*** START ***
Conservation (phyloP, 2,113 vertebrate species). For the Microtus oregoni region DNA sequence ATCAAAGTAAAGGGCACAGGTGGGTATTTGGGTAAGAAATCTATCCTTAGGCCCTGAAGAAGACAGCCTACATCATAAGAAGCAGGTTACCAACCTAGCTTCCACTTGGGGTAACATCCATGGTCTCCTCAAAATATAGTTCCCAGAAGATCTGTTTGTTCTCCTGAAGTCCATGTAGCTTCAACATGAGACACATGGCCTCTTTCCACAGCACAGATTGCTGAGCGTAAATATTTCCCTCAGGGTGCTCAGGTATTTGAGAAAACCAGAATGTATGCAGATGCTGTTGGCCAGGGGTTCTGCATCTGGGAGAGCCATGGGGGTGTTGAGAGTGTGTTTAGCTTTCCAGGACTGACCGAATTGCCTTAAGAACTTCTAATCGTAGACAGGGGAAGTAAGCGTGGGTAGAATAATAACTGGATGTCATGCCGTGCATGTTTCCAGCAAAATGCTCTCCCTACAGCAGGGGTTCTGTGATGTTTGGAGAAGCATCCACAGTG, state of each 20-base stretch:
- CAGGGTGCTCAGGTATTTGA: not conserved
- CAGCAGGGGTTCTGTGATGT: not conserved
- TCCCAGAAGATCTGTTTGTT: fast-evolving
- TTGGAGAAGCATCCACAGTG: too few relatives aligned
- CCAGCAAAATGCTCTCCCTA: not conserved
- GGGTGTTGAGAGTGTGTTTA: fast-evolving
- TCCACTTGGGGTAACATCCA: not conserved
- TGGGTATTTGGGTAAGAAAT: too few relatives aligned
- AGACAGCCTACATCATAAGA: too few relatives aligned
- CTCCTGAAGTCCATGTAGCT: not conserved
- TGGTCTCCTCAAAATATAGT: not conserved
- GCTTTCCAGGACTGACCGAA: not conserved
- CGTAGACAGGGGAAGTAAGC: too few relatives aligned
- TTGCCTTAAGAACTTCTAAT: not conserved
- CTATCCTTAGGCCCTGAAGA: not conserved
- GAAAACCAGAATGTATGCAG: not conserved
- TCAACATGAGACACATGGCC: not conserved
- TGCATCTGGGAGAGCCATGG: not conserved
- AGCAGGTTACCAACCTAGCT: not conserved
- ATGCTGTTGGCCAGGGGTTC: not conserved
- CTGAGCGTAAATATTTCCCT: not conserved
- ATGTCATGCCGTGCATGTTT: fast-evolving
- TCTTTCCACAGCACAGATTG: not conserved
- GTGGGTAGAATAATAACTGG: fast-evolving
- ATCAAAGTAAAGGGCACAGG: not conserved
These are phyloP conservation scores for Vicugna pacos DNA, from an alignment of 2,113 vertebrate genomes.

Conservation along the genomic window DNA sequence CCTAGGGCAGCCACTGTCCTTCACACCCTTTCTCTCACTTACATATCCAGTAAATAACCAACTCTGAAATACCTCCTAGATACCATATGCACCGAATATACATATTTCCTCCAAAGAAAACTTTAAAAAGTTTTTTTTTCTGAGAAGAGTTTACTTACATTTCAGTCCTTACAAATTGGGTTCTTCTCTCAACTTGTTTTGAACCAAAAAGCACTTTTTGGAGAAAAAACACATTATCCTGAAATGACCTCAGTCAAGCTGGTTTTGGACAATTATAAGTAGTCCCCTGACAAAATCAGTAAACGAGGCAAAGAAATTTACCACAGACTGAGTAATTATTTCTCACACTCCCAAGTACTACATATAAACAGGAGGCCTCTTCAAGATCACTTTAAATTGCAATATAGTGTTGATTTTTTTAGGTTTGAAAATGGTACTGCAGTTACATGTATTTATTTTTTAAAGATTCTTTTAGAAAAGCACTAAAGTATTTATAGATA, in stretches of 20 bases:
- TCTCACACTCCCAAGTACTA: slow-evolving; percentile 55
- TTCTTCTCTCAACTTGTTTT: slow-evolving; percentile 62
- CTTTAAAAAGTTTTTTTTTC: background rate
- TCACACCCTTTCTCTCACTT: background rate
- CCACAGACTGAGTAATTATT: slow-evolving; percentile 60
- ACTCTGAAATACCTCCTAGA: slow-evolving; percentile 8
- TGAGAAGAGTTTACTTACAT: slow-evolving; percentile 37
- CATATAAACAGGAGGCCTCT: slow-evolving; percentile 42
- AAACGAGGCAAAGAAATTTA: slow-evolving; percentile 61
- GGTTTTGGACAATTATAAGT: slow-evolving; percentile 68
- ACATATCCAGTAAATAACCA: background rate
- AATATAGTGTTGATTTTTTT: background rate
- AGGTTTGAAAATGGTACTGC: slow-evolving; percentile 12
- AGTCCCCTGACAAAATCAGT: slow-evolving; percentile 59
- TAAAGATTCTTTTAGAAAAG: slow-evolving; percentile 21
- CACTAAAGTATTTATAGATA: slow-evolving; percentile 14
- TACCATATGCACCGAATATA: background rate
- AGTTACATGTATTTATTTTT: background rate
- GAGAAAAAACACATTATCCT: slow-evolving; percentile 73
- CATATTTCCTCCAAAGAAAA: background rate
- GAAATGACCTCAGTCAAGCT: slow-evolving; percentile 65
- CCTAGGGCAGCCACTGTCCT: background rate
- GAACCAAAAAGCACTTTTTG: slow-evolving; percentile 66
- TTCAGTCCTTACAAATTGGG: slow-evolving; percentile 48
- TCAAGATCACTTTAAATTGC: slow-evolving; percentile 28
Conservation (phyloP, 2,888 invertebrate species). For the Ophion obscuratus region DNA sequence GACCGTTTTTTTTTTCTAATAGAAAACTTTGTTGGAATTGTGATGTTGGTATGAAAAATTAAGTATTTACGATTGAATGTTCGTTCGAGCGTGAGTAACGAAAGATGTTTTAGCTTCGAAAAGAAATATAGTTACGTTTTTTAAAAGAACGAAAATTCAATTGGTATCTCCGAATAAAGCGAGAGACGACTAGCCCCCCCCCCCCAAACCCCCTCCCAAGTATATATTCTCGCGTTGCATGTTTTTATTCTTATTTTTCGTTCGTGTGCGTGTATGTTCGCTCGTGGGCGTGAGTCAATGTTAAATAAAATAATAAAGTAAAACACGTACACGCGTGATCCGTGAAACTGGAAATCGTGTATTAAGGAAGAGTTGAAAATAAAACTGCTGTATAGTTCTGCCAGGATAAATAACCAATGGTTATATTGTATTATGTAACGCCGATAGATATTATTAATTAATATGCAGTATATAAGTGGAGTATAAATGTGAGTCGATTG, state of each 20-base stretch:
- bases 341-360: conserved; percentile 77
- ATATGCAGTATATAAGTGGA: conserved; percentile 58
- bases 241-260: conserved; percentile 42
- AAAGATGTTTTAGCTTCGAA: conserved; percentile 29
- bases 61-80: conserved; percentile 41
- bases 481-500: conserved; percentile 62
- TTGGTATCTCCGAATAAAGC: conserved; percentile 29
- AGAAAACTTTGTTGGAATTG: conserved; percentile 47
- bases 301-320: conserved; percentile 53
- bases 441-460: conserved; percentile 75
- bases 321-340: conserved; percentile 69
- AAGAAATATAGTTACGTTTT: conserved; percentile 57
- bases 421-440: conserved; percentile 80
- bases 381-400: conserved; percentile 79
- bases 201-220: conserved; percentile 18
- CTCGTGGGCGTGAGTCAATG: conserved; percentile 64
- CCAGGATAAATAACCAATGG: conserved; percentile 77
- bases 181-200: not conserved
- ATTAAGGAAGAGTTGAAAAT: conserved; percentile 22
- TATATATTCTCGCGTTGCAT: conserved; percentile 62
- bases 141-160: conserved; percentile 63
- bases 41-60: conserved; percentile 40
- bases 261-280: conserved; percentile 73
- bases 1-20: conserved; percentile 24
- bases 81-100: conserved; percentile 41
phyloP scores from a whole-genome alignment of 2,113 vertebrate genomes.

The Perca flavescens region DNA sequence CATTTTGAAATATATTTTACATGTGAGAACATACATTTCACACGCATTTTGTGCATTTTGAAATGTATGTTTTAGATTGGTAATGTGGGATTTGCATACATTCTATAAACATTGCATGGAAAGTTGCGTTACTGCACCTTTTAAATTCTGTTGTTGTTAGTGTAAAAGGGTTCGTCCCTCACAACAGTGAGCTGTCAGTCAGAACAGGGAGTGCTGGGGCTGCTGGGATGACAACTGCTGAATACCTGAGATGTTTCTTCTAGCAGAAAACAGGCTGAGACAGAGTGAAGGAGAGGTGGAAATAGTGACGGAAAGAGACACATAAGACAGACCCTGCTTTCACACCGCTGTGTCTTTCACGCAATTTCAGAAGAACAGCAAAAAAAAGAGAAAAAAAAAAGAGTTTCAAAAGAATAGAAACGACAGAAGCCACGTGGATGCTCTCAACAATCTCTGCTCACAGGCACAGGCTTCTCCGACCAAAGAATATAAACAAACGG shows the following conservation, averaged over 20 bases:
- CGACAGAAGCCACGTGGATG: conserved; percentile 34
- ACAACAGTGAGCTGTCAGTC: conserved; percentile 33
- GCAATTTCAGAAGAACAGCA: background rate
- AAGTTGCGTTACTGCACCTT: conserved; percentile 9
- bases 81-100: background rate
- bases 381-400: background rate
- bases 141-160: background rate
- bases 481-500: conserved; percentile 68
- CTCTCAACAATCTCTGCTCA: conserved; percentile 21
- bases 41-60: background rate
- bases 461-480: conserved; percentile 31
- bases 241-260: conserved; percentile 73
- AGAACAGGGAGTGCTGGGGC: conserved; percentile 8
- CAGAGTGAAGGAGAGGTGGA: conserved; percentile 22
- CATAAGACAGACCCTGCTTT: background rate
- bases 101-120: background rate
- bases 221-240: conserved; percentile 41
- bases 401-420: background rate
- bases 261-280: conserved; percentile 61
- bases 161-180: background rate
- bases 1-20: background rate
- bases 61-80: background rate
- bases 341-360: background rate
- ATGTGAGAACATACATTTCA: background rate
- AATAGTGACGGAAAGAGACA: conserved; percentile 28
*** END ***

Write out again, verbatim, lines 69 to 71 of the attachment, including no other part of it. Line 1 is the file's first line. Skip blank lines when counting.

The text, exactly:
- bases 201-220: conserved; percentile 18
- CTCGTGGGCGTGAGTCAATG: conserved; percentile 64
- CCAGGATAAATAACCAATGG: conserved; percentile 77